Strawberry Jam

Strawberry season is a treasured time of the year. Eaten fresh, sliced for shortcake, or sweetened and mashed for homemade ice cream, strawberries are full of amazing flavor when they're in season. If you still have berries left over after all that eating, extend your strawberry pleasure by making jam.

Making Jam

There are two basic types of strawberry jam - freezer and cooked. Freezer jam is quick and easy to make, retains the bright red color of strawberries, but will occupy space in your freezer. Cooked jam changes color to a dark red and the flavor is greatly altered, but interesting fruit combinations (such as strawberry-rhubarb) are an option and cooked jam can be easily stored on a shelf in the pantry.

Freezer Jam

Honestly, everyone uses the strawberry freezer jam recipe included with the powdered or liquid fruit pectin (causes jam to get) that you buy in most any grocery or variety store. There really aren't any secret family recipes for this stuff. Just follow the directions and keep these tips in mind:

1. Use strawberries at room temperature.
2. Follow the recipe exactly - don't decrease or increase any ingredient.
3. Check the expiration date on your box of fruit pectin BEFORE you begin making the jam.
4. When instructions call for a "rolling boil", this means a very bubbly, sometimes messy boil.
5. Be sure to let the sugar dissolve completely, even by allowing it to sit longer than the recipe states. Otherwise you'll end up with grainy jam.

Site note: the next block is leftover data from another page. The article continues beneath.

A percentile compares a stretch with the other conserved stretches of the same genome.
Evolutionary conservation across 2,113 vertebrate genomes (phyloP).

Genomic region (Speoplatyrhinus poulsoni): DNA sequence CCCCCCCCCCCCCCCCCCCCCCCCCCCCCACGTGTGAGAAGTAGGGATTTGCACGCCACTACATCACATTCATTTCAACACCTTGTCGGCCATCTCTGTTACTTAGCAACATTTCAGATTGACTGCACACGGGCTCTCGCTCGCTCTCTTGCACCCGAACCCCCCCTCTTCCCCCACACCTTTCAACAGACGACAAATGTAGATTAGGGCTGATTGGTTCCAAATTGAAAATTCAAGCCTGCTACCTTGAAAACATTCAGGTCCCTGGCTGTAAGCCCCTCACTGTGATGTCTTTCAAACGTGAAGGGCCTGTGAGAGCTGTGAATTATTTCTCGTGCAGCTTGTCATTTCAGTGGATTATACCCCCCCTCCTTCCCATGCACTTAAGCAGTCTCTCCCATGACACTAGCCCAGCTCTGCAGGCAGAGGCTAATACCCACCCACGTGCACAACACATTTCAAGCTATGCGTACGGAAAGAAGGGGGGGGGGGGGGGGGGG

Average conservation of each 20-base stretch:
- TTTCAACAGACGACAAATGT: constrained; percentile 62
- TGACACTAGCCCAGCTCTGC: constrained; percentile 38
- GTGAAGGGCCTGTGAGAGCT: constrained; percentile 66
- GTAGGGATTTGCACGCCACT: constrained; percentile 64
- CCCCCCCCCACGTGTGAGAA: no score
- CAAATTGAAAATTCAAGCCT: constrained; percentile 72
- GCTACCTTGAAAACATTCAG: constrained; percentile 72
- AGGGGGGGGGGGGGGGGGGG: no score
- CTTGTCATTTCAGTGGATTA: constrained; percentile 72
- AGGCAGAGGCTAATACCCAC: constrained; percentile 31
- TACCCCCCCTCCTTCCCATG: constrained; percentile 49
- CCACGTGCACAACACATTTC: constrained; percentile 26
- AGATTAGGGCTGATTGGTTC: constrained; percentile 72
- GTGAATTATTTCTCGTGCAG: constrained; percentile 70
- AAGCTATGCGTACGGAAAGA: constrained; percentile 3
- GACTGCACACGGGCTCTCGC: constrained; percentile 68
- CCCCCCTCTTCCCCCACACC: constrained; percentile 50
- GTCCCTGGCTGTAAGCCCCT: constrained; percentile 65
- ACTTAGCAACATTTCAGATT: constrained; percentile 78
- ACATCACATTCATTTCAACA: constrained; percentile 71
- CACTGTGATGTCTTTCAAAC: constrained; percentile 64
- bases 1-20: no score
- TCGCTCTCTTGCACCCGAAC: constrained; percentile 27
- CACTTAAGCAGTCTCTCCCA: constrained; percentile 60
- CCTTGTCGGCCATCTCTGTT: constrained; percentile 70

6. Freezer jam lasts three weeks in the refrigerator or up to a year in the freezer.

Cooked Jam

Cooked strawberry jam is easy to make, too. Try adding rhubarb for an interesting combination.

6 large stalks rhubarb, sliced (1 cup when cooked)
1 1/2 quarts fresh strawberries, washed, hulled, and mashed (2 1/2 cups when mashed)
6 cups sugar
1 Tablespoon fresh lemon juice
1 envelope powdered (1 3/4 oz.) or 1 pouch liquid (85 ml) fruit pectin

1. To a large saucepan or stockpot, add about 1/2 cup water (enough to cover bottom of pan) and sliced rhubarb. Cook and stir over medium heat, without boiling, until rhubarb is stringy and mushy.

2. Add strawberries, sugar, and lemon juice. Stir constantly and bring to a hard, rolling boil for 1 minute.

3. Remove from heat and stir in fruit pectin. Skim off any foam that develops. Allow jam to rest for 10 minutes.

4. Fill clean, sterilized jars with jam to 1/2 inch from rim and top with jar lids and metal rings. At this point you can store jam in the refrigerator for several weeks OR for a much longer non-refrigerated shelf life, use a hot water bath to form a vacuum seal.
(Note: for hot water bath instructions, begin with step 5 and process for about 20 minutes)


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